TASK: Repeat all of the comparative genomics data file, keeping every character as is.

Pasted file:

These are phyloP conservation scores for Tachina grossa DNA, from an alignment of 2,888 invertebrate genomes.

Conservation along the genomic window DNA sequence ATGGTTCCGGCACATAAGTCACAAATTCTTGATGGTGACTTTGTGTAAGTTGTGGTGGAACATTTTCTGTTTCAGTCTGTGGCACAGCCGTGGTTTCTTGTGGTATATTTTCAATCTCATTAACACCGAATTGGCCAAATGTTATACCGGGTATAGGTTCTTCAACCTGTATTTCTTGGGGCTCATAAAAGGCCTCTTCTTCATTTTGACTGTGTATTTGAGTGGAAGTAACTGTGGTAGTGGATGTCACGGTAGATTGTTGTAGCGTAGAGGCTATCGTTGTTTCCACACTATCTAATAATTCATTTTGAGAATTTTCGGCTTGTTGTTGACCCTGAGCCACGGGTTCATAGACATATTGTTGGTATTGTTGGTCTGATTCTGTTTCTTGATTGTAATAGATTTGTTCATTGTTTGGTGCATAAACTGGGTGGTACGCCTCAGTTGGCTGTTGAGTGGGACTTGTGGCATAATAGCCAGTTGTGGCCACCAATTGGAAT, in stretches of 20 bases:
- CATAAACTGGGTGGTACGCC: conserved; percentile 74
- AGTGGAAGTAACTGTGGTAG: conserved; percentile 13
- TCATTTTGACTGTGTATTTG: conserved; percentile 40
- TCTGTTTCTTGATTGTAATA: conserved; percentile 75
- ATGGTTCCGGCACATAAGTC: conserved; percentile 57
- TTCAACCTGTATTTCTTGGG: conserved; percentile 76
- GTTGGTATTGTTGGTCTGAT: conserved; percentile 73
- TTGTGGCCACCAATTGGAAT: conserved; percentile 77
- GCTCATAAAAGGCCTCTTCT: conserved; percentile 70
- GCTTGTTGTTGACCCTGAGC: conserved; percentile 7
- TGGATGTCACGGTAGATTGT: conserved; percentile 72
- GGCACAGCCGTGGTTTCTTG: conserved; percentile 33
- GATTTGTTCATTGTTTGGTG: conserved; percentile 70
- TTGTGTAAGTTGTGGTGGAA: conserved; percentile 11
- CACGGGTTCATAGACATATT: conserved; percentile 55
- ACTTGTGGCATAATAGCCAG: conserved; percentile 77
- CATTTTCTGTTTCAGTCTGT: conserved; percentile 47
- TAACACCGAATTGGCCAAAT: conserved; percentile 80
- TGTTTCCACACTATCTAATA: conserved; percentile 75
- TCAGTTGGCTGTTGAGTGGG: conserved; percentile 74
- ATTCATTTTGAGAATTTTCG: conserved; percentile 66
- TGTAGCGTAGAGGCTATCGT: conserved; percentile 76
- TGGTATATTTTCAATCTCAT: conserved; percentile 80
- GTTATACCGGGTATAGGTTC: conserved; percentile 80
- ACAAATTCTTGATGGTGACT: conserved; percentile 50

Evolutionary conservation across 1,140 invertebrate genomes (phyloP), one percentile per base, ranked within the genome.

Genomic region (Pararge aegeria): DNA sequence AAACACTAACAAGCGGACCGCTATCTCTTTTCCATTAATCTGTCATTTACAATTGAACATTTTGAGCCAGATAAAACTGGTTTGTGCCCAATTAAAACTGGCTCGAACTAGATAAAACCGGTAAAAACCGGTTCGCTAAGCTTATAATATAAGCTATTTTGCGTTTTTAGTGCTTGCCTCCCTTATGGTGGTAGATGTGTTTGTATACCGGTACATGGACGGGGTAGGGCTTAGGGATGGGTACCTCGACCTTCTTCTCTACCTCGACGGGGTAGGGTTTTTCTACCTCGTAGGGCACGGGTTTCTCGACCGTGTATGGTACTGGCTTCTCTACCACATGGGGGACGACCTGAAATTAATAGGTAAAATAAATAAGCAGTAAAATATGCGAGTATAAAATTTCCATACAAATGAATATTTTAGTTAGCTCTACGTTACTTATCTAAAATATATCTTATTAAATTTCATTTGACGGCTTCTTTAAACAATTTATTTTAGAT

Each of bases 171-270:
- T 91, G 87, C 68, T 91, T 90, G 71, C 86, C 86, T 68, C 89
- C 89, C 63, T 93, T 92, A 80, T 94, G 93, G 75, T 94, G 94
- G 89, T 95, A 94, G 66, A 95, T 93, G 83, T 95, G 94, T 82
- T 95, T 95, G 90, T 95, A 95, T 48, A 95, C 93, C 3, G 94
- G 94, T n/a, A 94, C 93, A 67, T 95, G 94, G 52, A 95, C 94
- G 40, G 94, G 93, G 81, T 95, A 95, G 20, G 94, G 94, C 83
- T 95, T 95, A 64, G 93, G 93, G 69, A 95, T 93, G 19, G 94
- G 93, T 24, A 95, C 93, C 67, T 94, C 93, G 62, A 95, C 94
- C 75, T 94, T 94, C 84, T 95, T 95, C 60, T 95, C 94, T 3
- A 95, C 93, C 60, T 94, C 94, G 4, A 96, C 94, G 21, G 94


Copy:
These are phyloP conservation scores for Tachina grossa DNA, from an alignment of 2,888 invertebrate genomes.

Conservation along the genomic window DNA sequence ATGGTTCCGGCACATAAGTCACAAATTCTTGATGGTGACTTTGTGTAAGTTGTGGTGGAACATTTTCTGTTTCAGTCTGTGGCACAGCCGTGGTTTCTTGTGGTATATTTTCAATCTCATTAACACCGAATTGGCCAAATGTTATACCGGGTATAGGTTCTTCAACCTGTATTTCTTGGGGCTCATAAAAGGCCTCTTCTTCATTTTGACTGTGTATTTGAGTGGAAGTAACTGTGGTAGTGGATGTCACGGTAGATTGTTGTAGCGTAGAGGCTATCGTTGTTTCCACACTATCTAATAATTCATTTTGAGAATTTTCGGCTTGTTGTTGACCCTGAGCCACGGGTTCATAGACATATTGTTGGTATTGTTGGTCTGATTCTGTTTCTTGATTGTAATAGATTTGTTCATTGTTTGGTGCATAAACTGGGTGGTACGCCTCAGTTGGCTGTTGAGTGGGACTTGTGGCATAATAGCCAGTTGTGGCCACCAATTGGAAT, in stretches of 20 bases:
- CATAAACTGGGTGGTACGCC: conserved; percentile 74
- AGTGGAAGTAACTGTGGTAG: conserved; percentile 13
- TCATTTTGACTGTGTATTTG: conserved; percentile 40
- TCTGTTTCTTGATTGTAATA: conserved; percentile 75
- ATGGTTCCGGCACATAAGTC: conserved; percentile 57
- TTCAACCTGTATTTCTTGGG: conserved; percentile 76
- GTTGGTATTGTTGGTCTGAT: conserved; percentile 73
- TTGTGGCCACCAATTGGAAT: conserved; percentile 77
- GCTCATAAAAGGCCTCTTCT: conserved; percentile 70
- GCTTGTTGTTGACCCTGAGC: conserved; percentile 7
- TGGATGTCACGGTAGATTGT: conserved; percentile 72
- GGCACAGCCGTGGTTTCTTG: conserved; percentile 33
- GATTTGTTCATTGTTTGGTG: conserved; percentile 70
- TTGTGTAAGTTGTGGTGGAA: conserved; percentile 11
- CACGGGTTCATAGACATATT: conserved; percentile 55
- ACTTGTGGCATAATAGCCAG: conserved; percentile 77
- CATTTTCTGTTTCAGTCTGT: conserved; percentile 47
- TAACACCGAATTGGCCAAAT: conserved; percentile 80
- TGTTTCCACACTATCTAATA: conserved; percentile 75
- TCAGTTGGCTGTTGAGTGGG: conserved; percentile 74
- ATTCATTTTGAGAATTTTCG: conserved; percentile 66
- TGTAGCGTAGAGGCTATCGT: conserved; percentile 76
- TGGTATATTTTCAATCTCAT: conserved; percentile 80
- GTTATACCGGGTATAGGTTC: conserved; percentile 80
- ACAAATTCTTGATGGTGACT: conserved; percentile 50

Evolutionary conservation across 1,140 invertebrate genomes (phyloP), one percentile per base, ranked within the genome.

Genomic region (Pararge aegeria): DNA sequence AAACACTAACAAGCGGACCGCTATCTCTTTTCCATTAATCTGTCATTTACAATTGAACATTTTGAGCCAGATAAAACTGGTTTGTGCCCAATTAAAACTGGCTCGAACTAGATAAAACCGGTAAAAACCGGTTCGCTAAGCTTATAATATAAGCTATTTTGCGTTTTTAGTGCTTGCCTCCCTTATGGTGGTAGATGTGTTTGTATACCGGTACATGGACGGGGTAGGGCTTAGGGATGGGTACCTCGACCTTCTTCTCTACCTCGACGGGGTAGGGTTTTTCTACCTCGTAGGGCACGGGTTTCTCGACCGTGTATGGTACTGGCTTCTCTACCACATGGGGGACGACCTGAAATTAATAGGTAAAATAAATAAGCAGTAAAATATGCGAGTATAAAATTTCCATACAAATGAATATTTTAGTTAGCTCTACGTTACTTATCTAAAATATATCTTATTAAATTTCATTTGACGGCTTCTTTAAACAATTTATTTTAGAT

Each of bases 171-270:
- T 91, G 87, C 68, T 91, T 90, G 71, C 86, C 86, T 68, C 89
- C 89, C 63, T 93, T 92, A 80, T 94, G 93, G 75, T 94, G 94
- G 89, T 95, A 94, G 66, A 95, T 93, G 83, T 95, G 94, T 82
- T 95, T 95, G 90, T 95, A 95, T 48, A 95, C 93, C 3, G 94
- G 94, T n/a, A 94, C 93, A 67, T 95, G 94, G 52, A 95, C 94
- G 40, G 94, G 93, G 81, T 95, A 95, G 20, G 94, G 94, C 83
- T 95, T 95, A 64, G 93, G 93, G 69, A 95, T 93, G 19, G 94
- G 93, T 24, A 95, C 93, C 67, T 94, C 93, G 62, A 95, C 94
- C 75, T 94, T 94, C 84, T 95, T 95, C 60, T 95, C 94, T 3
- A 95, C 93, C 60, T 94, C 94, G 4, A 96, C 94, G 21, G 94